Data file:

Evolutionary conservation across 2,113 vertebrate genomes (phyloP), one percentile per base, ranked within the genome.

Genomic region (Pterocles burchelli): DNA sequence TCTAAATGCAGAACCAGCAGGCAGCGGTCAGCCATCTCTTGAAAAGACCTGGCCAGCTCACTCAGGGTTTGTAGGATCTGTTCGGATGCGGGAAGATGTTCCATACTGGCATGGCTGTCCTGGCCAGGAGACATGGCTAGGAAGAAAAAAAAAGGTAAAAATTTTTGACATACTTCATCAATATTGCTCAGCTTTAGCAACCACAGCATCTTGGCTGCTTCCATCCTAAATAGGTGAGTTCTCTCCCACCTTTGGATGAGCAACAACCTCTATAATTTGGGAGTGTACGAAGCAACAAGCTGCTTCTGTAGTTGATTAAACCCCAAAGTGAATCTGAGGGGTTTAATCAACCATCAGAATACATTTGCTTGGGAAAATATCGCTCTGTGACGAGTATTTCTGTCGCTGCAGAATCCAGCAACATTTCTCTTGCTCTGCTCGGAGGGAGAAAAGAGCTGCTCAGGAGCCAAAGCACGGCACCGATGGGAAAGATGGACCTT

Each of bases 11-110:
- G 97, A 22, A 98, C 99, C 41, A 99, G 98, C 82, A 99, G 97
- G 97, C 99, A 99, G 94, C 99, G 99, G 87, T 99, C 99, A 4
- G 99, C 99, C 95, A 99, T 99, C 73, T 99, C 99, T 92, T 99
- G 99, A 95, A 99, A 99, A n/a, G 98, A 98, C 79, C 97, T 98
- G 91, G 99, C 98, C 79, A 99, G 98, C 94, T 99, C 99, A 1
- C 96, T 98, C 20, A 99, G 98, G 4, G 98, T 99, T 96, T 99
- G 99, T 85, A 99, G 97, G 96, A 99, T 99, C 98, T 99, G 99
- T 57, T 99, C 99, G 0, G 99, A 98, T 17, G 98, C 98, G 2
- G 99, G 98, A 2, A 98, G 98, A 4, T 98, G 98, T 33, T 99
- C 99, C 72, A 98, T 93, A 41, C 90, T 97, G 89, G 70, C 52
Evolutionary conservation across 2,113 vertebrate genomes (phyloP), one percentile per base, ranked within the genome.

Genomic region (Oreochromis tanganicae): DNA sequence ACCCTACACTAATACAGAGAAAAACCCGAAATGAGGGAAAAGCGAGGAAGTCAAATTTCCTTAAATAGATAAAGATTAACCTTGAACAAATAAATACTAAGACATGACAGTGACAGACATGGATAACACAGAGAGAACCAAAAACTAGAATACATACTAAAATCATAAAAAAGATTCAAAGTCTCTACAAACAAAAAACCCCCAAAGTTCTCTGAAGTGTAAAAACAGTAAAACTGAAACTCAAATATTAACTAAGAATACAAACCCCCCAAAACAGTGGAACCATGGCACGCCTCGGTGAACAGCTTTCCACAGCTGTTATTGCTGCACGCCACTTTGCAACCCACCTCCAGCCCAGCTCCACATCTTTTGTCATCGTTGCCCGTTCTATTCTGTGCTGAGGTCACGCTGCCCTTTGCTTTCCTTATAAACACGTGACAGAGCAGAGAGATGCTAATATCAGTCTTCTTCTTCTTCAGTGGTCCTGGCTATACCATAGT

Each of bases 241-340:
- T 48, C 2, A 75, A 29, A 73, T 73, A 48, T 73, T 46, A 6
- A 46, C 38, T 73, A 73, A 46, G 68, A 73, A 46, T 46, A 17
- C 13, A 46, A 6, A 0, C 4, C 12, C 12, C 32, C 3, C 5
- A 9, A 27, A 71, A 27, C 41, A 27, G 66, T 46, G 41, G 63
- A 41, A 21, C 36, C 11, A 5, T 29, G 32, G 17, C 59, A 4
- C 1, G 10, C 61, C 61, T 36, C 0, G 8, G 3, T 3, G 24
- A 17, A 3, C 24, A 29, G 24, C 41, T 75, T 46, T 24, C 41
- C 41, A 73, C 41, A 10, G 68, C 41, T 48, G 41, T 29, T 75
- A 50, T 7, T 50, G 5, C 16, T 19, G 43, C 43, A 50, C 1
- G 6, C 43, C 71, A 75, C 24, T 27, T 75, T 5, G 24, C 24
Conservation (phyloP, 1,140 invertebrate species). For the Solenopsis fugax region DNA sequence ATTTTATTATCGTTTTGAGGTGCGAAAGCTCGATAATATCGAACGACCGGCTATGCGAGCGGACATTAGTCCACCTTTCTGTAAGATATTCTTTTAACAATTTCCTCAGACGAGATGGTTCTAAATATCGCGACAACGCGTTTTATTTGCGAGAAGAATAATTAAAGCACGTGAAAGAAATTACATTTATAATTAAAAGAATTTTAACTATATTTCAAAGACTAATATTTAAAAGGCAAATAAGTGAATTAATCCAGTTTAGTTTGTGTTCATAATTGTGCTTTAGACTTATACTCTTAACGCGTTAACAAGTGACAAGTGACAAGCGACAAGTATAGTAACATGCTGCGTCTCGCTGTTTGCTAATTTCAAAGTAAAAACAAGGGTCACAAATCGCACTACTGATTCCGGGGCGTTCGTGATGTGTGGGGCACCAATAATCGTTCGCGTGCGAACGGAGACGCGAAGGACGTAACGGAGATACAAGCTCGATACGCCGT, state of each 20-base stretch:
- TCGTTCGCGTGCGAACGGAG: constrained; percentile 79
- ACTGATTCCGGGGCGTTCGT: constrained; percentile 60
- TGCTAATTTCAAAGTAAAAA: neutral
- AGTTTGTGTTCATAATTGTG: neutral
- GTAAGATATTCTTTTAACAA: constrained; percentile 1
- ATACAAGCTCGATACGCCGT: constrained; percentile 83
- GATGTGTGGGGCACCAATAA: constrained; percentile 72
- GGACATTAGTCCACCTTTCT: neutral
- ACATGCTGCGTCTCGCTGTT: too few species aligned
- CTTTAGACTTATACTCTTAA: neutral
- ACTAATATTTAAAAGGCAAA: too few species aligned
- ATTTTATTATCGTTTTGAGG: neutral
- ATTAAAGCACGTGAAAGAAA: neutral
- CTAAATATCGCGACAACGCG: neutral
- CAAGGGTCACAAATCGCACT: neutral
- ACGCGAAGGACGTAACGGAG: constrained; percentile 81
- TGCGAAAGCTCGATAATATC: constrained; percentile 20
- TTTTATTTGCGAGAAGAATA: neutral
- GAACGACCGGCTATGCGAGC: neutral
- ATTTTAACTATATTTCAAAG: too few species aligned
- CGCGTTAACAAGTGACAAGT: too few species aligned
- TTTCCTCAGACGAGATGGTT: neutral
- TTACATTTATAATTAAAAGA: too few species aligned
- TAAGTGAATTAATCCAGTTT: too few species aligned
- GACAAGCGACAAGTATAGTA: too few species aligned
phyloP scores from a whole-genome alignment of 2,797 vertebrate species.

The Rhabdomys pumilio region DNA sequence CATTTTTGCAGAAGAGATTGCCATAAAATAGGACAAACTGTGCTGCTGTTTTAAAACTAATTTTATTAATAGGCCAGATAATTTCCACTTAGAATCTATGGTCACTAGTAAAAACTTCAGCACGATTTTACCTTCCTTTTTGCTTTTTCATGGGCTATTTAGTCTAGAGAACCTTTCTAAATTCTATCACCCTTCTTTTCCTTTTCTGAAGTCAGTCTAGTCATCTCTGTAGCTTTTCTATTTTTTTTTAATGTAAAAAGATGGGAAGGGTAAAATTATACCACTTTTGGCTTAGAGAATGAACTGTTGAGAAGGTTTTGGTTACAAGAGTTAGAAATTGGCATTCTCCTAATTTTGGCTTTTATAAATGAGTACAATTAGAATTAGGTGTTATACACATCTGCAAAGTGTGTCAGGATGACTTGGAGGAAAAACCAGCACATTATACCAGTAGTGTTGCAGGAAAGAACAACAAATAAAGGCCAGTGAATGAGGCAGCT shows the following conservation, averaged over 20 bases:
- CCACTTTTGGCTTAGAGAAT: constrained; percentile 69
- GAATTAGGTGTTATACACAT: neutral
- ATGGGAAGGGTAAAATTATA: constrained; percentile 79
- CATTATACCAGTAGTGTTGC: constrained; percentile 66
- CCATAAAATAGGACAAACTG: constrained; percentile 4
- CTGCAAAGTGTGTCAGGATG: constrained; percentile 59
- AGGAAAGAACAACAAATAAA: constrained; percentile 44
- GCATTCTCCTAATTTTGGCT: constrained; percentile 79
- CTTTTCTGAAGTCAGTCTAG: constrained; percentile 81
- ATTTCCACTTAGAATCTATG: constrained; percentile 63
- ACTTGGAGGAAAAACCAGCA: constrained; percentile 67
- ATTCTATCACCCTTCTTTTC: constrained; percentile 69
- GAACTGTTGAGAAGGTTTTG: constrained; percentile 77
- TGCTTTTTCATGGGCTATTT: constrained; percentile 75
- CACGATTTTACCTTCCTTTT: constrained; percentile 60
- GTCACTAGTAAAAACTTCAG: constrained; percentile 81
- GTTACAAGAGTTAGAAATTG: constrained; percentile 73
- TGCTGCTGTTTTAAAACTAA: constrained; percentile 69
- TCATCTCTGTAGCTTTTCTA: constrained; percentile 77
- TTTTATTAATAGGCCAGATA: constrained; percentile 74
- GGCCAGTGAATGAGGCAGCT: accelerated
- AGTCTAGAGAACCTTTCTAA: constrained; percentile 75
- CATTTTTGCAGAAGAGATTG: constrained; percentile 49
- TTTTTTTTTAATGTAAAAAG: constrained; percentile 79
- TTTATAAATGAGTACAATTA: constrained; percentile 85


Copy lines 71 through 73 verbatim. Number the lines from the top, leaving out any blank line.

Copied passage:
- GTTACAAGAGTTAGAAATTG: constrained; percentile 73
- TGCTGCTGTTTTAAAACTAA: constrained; percentile 69
- TCATCTCTGTAGCTTTTCTA: constrained; percentile 77